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Rotator Cuff Tear

The rotator cuff is a group of muscles and tendons that surround the shoulder joint. These muscles and tendons hold the arm in its joint and help the shoulder to rotate. The rotator cuff can be torn from overuse or injury. Gradual “wear and tear” can lead to inflammation of these tendons, which can progress to gradual or sudden tears.

Symptoms of a torn rotator cuff:

  • Shoulder pain that gets worse when you raise your arm overhead

  • Weakness of the shoulder muscles with overhead activity

  • Popping and clicking with shoulder movement

  • Shoulder pain wakes you up at night when sleeping on the affected shoulder

Diagnosis is made by an MRI scan or arthroscopy (a surgical procedure to look inside the joint through a small tube). Partial rotator cuff tears can be treated by first resting, then strengthening the rotator cuff muscles.

Anti-inflammatory medicines are useful. A limited number of steroid injections can be given. Surgery may be recommended for complete tears and partial tears that do not respond to medical treatment.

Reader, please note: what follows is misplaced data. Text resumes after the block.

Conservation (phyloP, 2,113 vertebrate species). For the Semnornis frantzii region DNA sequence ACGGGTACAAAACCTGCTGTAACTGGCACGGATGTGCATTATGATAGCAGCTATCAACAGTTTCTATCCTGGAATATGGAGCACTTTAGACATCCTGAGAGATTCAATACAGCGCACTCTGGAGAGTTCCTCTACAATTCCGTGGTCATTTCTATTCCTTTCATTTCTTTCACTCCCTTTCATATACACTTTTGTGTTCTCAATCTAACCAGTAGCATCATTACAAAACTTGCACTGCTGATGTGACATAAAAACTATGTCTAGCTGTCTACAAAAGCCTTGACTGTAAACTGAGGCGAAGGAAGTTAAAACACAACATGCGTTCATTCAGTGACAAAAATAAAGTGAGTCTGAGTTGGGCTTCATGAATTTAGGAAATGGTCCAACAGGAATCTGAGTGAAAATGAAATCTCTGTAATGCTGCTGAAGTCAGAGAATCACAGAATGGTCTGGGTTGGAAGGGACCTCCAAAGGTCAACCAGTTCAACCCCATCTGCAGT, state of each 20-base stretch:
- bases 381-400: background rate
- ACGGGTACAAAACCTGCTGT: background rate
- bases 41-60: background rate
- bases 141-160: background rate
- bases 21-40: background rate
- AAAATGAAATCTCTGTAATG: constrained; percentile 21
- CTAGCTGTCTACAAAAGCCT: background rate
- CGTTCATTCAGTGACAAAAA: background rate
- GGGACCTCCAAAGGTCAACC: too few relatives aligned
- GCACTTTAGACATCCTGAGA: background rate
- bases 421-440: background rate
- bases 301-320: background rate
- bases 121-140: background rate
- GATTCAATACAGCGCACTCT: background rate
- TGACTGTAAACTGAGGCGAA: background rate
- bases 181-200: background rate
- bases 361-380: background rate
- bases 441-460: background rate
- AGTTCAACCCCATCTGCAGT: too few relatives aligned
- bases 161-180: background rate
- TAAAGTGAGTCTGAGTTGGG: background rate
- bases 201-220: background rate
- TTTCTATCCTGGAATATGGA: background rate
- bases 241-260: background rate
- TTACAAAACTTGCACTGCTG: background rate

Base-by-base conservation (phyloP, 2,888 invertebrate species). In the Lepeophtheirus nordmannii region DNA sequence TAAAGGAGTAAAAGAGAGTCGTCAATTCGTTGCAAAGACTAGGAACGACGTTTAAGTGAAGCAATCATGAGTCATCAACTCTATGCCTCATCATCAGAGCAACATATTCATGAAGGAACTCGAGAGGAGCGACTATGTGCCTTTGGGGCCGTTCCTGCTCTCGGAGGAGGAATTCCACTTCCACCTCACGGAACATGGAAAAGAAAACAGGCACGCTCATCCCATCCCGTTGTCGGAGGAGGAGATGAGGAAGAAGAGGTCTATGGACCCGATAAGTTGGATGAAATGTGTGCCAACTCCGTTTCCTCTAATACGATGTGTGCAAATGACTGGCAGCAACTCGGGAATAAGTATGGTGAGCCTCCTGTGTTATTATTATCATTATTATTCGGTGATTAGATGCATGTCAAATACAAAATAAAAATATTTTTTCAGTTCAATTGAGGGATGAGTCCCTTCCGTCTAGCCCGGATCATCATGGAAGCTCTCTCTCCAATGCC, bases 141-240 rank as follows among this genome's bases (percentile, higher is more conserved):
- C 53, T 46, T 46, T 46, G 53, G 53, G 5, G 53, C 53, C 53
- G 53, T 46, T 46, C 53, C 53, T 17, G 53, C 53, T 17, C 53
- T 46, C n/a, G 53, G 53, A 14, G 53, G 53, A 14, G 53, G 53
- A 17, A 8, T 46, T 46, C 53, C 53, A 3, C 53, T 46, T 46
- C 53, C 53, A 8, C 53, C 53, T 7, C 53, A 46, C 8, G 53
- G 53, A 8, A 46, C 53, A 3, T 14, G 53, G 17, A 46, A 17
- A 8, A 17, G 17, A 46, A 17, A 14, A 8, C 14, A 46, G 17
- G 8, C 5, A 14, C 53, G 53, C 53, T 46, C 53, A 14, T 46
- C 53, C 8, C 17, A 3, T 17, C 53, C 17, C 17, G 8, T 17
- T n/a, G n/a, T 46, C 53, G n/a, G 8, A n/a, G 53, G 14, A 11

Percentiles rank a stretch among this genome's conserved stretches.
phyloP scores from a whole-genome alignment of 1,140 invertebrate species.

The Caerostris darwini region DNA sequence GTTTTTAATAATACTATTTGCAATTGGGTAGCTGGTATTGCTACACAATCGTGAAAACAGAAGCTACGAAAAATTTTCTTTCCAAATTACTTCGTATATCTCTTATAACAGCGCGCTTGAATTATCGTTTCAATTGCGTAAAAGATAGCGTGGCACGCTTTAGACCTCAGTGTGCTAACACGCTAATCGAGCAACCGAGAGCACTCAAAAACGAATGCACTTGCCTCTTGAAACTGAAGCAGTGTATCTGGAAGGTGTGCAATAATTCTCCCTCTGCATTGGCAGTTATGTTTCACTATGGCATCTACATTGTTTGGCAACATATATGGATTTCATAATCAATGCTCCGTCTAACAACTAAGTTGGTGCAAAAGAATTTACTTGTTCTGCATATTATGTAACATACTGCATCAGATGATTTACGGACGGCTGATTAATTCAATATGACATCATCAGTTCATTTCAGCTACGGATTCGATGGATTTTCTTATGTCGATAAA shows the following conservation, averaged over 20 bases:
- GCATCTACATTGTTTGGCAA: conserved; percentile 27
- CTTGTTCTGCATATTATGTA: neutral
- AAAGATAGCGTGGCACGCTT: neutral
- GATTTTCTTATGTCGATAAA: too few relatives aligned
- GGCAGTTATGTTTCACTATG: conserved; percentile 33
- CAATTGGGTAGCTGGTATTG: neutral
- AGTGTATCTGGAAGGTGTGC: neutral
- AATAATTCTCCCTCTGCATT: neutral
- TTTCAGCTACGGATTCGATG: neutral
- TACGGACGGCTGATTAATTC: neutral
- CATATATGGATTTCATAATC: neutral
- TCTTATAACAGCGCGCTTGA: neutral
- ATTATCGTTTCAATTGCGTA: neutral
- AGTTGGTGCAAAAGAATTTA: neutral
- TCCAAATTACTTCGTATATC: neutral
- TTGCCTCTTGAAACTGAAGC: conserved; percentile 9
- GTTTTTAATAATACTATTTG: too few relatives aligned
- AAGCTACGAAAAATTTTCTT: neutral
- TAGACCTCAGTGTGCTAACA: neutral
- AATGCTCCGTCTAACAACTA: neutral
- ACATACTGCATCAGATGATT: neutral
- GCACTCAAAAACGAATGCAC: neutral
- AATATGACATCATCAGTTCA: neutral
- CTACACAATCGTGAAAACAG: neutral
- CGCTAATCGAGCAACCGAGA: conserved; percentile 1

Home Care:

  1. Avoid activities that make your pain worse - like overhead activities, doing the same motion over and over, and heavy lifting.

  2. Make an ice pack (ice in a plastic bag, wrapped in a towel) and apply over the injured area for 20 minutes every 1-2 hours for the first day. Continue with ice packs 3-4 times a day for the next two days. Continue using ice packs for pain relief if needed.

  3. You may use acetaminophen (Tylenol) or ibuprofen (Motrin, Advil) to control pain, unless another medicine was prescribed. [NOTE: If you have chronic liver or kidney disease or ever had a stomach ulcer or GI bleeding, talk with your doctor before using these medicines.]

  4. If a sling was provided, use it for comfort. After acute pain decreases, do not keep your arm in the sling all the time. Take it out several times a day and move the shoulder joint, as tolerated. You may benefit from physical therapy or a home exercise program to strengthen your shoulder muscles and increase your pain-free range of motion. Talk to your doctor about what is best for your condition.

Follow Up

with your doctor or as advised by our staff.

Get Prompt Medical Attention

if any of the following occur:

  • Increasing shoulder pain

  • Rapid swelling in the involved shoulder or arm

  • Numbness, tingling, or pain radiating down the arm to the hand

  • Loss of strength in the affected arm


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